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11

It seems, according to this article, that people found a way. It would seem that as long as Jews stayed in the moderate climate on the shores of the Mediterranean, there was no difficulty obtaining etrogim for the holiday. As people moved north into France, Germany, Poland and Russia, however, the temperature-sensitive tree could not exist and tremendous ...


5

Minhagei Lita (Customs of Lithuanian Jewry) by Rabbi Menachem Mendel Poliakoff.


4

The author is probably referring to certain areas adjacent to Eretz Yisrael, and possibly to Suria (some part of modern day Syria) that share some of the "laws of the land", however they have a lesser level of kedushah and not all stringencies were applied to them. These are mentioned throughout the Mishna in Seder Zeraim. Within Eretz Yisrael proper, there ...


4

The Radbaz's language (responsum #296) is that he can kill "keMishpat", lawfully. A mob boss, for instance, has the ability to kill, but not lawfully. So I presume if the use of power was totally unlawful for the position, halacha wouldn't consider it. (It doesn't say "he can kill anyone he feels like", or "he can kill you." Just that he can lawfully find ...


3

Shulchan Arukh YD 294:9 (based on Kiddushin 39a) rules that doubtful (safek) Orlah in the Diaspora is permitted; only certain (vadai) Orlah is prohibited. Even if you know the fruit came from a orchard with Orlah trees, if you don't know which tree it came from then it is permitted. So any fruit you find in the grocery which was not imported from Israel and ...


2

According to the סדר עבודת ישראל, whilst מנהג פולין say אב הרחמים on שבת מברכים החודש only during ספירת העומר, it says that ק''ק פראג (Prague) also say it on שבת מברכים החודש מנחם אב. http://www.hebrewbooks.org/pdfpager.aspx?req=42807&st=&pgnum=252


2

Rambam writes (Maachalos Asuros 10:11-12): ספק ערלה וכלאי הכרם בארץ ישראל אסור. בסוריא והיא ארצות שכבש דוד מותר. כיצד היה כרם וערלה וענבים נמכרות חוצה לו. היה ירק זרוע בתוכו וירק נמכר חוצה לו. שמא ממנו הוא זה שמא מאחר. בסוריא מותר ובחוצה לארץ אפילו ראה הענבים יוצאות מכרם ערלה או ירק יוצא מן הכרם לוקח מהן. והוא שלא יראה אותו בוצר מן הערלה או לוקט ...


2

I wrote this up as a question here although it is not an exact duplicate. Like you I believe we might need to say a blessing right away. See here for one possible source confirming this from R Herschel Schachter in a lecture on whether mezuza is a mitsva d'oraita or d'rabbanan (since the accepted view is that it is d'rabbanan for renters) who concludes that ...


2

I think the premise to your question is mistaken. The situation of delaying a blessing only applies if you don't know how long you're renting for and are concerned you will be living there LESS than 30 days. But if you have a set lease for more than 30 days (and will be living there long term) then you should put a mezuzah up as soon as possible with a ...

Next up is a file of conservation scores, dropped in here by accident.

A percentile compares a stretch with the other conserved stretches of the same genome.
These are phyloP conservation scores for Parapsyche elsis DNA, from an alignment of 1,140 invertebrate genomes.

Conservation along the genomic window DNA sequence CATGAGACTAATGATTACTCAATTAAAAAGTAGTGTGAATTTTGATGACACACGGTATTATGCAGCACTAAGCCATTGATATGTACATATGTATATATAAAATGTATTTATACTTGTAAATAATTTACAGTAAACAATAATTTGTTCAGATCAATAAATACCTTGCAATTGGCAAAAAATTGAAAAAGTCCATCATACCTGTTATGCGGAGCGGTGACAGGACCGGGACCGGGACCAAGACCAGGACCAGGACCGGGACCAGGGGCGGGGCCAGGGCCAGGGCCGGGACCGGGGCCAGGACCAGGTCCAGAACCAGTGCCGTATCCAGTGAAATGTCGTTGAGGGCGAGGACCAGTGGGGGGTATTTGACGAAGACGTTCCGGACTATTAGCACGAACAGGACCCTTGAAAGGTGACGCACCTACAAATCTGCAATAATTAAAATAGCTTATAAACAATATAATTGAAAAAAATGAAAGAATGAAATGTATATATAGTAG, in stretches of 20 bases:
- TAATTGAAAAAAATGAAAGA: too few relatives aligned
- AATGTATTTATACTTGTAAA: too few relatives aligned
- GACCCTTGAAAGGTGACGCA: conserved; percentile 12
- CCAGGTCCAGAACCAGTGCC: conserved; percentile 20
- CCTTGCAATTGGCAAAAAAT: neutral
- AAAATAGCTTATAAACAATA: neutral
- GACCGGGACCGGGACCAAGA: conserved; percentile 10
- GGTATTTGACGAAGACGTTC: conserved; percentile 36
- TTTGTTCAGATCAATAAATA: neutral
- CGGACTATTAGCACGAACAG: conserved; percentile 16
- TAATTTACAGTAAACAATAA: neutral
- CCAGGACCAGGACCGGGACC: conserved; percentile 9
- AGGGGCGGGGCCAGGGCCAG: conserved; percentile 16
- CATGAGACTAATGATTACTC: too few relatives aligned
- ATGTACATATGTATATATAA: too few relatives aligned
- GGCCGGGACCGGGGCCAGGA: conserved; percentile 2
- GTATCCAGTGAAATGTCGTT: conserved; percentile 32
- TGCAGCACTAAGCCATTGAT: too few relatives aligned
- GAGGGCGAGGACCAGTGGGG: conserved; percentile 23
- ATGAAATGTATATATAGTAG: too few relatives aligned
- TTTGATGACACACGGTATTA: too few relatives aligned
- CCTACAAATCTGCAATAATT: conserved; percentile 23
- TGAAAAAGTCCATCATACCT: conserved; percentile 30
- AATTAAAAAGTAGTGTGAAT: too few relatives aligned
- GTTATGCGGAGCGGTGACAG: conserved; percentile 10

2

Arthur Kurzweil (the publisher and Jewish genealogy specialist) wrote a wonderful article on this 20 years ago which stayed with me until now. See it fully here. He brings a number of relevant quotes to your questions re beggars and non-Jews. 1. Do Jews give to beggars? Our Rabbis taught: If an orphan boy and an orphan girl applied for maintenance, the ...


2

It varied tremendously across Europe. World War I actually demolished a lot of communal structure, and Orthodox observance declined from there. Rabbi Joseph Soloveichik commented that as a young child he recalled when most Jews kept shabbos, and by the time he was a young man that had changed. As a college student passing through the great city of Vilnius, ...


2

The law is in shulchan aruch orach Chaim 490 I guess that it is the same reason that we are strict to say shehechyanu (and do everything) on the second day as on the first day (since we live by the calander now lasy people might say it is not the same as the first day and we can do what we want) As the shulchan aruch harav 490.1 sais ... יבאו ...


1

Rabbi Hassan describes the problem here: Now is there a problem for Sephardim? This is a complicated area of halakha but I will try and write as short and as clear as possible. Rav Yosef Caro (Shulkhan Arukh O.H. 345:7) wrote that the definition of a public domain is a street that is 16 amot wide (32 feet) or more that are not enclosed. Some say ...


1

The Art Scroll 51b2 and 52a1 explains that this is in a case in which the second day of Yom Tov was still a local custom. That is, it depended on where the messengers reached to determine which communities had a second day of Yom Tov. Because Rosh Hashana and Yom Kippur caused the travel time to be curtailed in Tishrei, some communities had a second day of ...


1

The most basic explanation of the issue is that the day becomes a tarti disasri, a self contradiction. How can it be both the last day of Succos and Shmini Atzeres? I've heard many drashos trying to explain in depth what the issue is to actually enjoin it as a multiplicity of days, but I will offer one that seems simple. The wording used in the Tur ...


1

I believe this is the same reason we do not say the blessing on dwelling in the Sukkah on Shemini Atzereth, namely, to make a verbal declaration (or an action*) on Yom Tov that implies that it is chol would be considered a profanation of the sanctity of the day. *such a waving the four species; this reasoning is also used to justify the controversial custom ...


1

Since the majority of produce on the market is not Orlah, we can assume that any given fruit etc. it is permissible, using the halachic principle of rov. (Regarding Reva'i, I'm pretty sure it doesn't apply in the diaspora. The mishna in Kiddushin only mentions Orlah.) (I'll try to add an explicit source later).



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